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The Stepping Razor and the OM - Peter Tosh Symposium 2012
Since it was announced that this year the Order of Merit, the third highest honour of Jamaica, would be posthumously conferred on Reggae Legend Peter Tosh, the court of public opinion has held numerous petty sessions about whether Tosh deserved it or whether he would have accepted it.
Those sessions had not yet come to a close when the honour was conferred as a part of Heroes Day 2012, October 15. The controversy comes because Tosh, who raged tirelessly against the machine, struck an uneasy chord with many and iconic pieces such has ‘Legalize It’ and ‘Oh Bomboclaat’ made him persona non-grata in some circles.
The 2012 Peter Tosh Symposium chose to tackle the issue looking at the man, his music and his advocacy. The symposium took place at the University of the West Indies, Mona, on Tosh’s birthday, Friday October 19, 2012. Notably, this year is the 25th anniversary of Tosh’s death. The singer was slain on September 11, 1987.
Herbie Miller, curator and director of the Jamaica Music Museum and Tosh’s former manager spoke to Tosh’s multi-faceted personality, his humour, his diplomacy and his knowledge of herbal medicine, extending far beyond his status as a “herb specialist.” Miller used much of his presentation to illustrate Tosh’s struggle for equal rights and justice.
He illustrated that Tosh did not merely sing about revolution but was sometimes an active participant. This razor sharp stance allowed him to become the victim of police brutality on numerous occasions. Miller recalled instances where Tosh had to receive numerous stitches for head wounds, and suffered from broken bones after altercations with the police.
Dr. Clinton Hutton also spoke to Tosh’s activism. Miller had earlier pointed out that Tosh was the first artist of international repute to openly speak against South Africa’s apartheid regime. Hutton noted that Tosh was also supportive of resistance efforts in Angola and Northern Rhodesia (now Zimbabwe).
However, according to Miller, despite Tosh’s numerous confrontations with what he dubbed the “shit-stem” his staunch nationalism would have influenced his reaction to the OM.
“I believe Peter would have been moved for the gesture,” Miller said. “But he would have been reluctant to accept it.” Miller explained that Tosh would have been reluctant because the injustice in the society that Tosh fought against still obtains.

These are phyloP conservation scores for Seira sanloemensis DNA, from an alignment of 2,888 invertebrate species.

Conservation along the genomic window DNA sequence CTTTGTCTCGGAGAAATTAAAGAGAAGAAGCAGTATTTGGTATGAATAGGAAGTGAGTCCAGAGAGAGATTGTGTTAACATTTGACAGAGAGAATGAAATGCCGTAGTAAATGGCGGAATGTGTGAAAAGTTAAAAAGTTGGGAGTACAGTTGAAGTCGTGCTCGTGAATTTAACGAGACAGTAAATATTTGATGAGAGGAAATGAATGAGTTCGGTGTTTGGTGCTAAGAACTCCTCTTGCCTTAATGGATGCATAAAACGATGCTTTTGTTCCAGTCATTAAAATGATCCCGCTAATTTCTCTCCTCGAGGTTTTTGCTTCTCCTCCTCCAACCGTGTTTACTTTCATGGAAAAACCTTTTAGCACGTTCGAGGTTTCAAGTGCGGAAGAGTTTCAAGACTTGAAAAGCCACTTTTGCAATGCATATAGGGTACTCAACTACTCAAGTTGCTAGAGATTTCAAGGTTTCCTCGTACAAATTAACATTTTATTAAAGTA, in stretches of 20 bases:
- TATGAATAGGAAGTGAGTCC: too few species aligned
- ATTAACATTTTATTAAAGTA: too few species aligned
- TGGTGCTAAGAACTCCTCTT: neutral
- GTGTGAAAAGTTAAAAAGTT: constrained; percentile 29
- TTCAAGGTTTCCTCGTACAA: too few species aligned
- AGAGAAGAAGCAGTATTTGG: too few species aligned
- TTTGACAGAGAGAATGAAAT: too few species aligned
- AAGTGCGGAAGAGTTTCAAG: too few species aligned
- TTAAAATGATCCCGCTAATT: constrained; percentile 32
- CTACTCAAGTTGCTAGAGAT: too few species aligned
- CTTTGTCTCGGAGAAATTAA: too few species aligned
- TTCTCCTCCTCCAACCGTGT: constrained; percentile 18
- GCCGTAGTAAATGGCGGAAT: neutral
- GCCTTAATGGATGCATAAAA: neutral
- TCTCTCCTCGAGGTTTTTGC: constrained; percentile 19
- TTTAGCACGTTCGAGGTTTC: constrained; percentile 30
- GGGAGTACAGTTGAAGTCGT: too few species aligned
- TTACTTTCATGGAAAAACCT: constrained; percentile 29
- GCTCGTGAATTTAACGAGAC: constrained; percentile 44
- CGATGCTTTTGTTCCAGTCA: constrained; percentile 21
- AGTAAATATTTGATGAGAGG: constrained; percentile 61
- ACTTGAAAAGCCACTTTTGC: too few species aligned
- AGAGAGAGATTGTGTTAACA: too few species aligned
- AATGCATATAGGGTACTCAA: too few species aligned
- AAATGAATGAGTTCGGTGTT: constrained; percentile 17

“It is bittersweet,” Miller continued. “It comes from a system that Tosh was mad at.” Miller however, went on to point out that Tosh understood that achievements can inspire others, and he may have struck a compromise by having a proxy receive it.
Professor Carolyn Cooper explored the Tosh’s pan-Africanism through the lyrics of his song ‘African’. Prof Cooper pointed out that the word ‘African’ is so de-humanised in Jamaica that many Jamaicans do not want to be associated with it.
“Mixed Jamaicans are always half-white, half-Indian, half- Chinese but never half-African,” she said. Indeed, one of the most confrontational issues for Tosh was the treatment of black Jamaicans. Hutton, who also tackled the issue of race, noted that while many often mis-read Tosh as exclusionist, he was not, he was merely advocating for justice for the majority of the people. His arguments, resonated with those of Prof Cooper. Cooper illustrated that Tosh’s definition of African embraced all black people from all over the world regardless of where their complexion fell on the colour wheel.
Two of Tosh’s children Iambe and Dave Tosh also spoke. Iambe, who did most of the talking while Dave stood stoically, explained that the family had faced several problems in righting Tosh’s estate and were only now getting on track. She explained that they had been misled by their former attorney but have recently formed a management company for the estate and are pursuing several projects. These include plans to create a museum, a documentary and feature film, development of the Peter Tosh memorial park as well as licensing of his music.
In her closing statement, Cooper fully illustrated the impact of Peter Tosh’s message and music.
“From the security of his rasta castle, that innermost chamber of consciousness and conscience, Peter Tosh launched a full-scale war against the forces of injustice,” she said. “Generations of voices will chant his praises: generations of voices will ride their own riddims of resistance.”